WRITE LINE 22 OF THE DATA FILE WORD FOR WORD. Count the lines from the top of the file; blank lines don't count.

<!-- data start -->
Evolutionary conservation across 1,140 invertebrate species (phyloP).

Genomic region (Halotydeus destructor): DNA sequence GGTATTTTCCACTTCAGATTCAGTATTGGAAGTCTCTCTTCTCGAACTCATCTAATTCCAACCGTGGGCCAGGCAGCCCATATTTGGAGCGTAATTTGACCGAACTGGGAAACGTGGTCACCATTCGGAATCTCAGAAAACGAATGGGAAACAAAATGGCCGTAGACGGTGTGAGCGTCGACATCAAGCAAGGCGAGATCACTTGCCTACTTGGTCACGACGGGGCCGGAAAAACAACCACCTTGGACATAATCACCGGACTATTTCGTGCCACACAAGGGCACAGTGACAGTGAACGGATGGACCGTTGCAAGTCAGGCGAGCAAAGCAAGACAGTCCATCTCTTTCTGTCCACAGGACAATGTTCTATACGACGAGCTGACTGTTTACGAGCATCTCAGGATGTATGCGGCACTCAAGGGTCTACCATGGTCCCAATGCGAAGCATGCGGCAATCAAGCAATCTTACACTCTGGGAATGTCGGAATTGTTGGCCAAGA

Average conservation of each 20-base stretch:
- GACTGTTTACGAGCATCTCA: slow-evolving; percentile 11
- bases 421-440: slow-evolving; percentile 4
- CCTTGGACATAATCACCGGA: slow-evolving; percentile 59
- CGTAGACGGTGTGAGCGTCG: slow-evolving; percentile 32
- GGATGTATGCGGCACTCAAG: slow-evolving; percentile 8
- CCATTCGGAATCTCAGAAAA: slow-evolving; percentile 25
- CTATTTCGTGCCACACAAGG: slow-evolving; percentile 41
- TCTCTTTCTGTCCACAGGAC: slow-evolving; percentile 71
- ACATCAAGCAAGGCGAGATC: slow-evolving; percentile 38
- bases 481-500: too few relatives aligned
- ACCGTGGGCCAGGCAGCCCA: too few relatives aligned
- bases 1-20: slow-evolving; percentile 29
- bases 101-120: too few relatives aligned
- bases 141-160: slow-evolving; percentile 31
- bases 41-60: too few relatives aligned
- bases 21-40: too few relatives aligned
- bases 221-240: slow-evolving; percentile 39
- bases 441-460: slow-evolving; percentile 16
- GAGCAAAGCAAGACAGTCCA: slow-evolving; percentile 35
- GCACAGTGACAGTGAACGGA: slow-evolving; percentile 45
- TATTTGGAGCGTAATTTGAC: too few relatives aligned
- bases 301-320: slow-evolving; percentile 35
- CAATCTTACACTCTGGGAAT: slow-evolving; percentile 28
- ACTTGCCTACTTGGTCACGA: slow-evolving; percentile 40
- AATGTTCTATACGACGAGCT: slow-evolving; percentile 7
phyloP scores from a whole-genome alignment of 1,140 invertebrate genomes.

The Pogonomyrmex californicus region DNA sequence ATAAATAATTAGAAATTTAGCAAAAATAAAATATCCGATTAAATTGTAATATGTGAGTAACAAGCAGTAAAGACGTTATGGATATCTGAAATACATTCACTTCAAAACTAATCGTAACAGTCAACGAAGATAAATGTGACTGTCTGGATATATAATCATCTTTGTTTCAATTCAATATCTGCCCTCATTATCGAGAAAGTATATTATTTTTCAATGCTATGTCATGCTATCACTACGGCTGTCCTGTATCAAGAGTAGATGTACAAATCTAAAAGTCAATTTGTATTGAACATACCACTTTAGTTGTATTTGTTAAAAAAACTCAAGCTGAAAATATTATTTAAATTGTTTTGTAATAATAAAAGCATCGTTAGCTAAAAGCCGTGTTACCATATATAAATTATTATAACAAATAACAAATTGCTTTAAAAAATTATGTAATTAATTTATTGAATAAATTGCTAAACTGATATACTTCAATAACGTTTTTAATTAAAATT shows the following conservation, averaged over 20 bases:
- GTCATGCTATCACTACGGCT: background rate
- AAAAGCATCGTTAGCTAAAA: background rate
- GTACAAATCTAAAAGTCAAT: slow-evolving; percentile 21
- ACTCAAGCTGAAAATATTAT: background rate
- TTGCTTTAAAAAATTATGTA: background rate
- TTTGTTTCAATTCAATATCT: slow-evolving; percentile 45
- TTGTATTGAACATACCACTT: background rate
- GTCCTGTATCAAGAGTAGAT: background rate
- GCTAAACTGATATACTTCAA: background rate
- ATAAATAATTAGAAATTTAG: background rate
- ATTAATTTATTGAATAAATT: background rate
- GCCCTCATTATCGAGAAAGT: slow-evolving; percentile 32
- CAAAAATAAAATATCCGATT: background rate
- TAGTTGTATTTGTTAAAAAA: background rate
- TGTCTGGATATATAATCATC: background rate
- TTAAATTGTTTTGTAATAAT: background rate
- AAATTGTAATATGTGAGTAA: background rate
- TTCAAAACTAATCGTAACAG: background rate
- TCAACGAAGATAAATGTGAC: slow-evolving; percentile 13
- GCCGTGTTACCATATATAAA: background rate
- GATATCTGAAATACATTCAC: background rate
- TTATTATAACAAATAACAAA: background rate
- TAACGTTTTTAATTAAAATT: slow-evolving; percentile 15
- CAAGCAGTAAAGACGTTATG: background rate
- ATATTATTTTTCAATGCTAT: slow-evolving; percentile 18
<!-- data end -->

- GAGCAAAGCAAGACAGTCCA: slow-evolving; percentile 35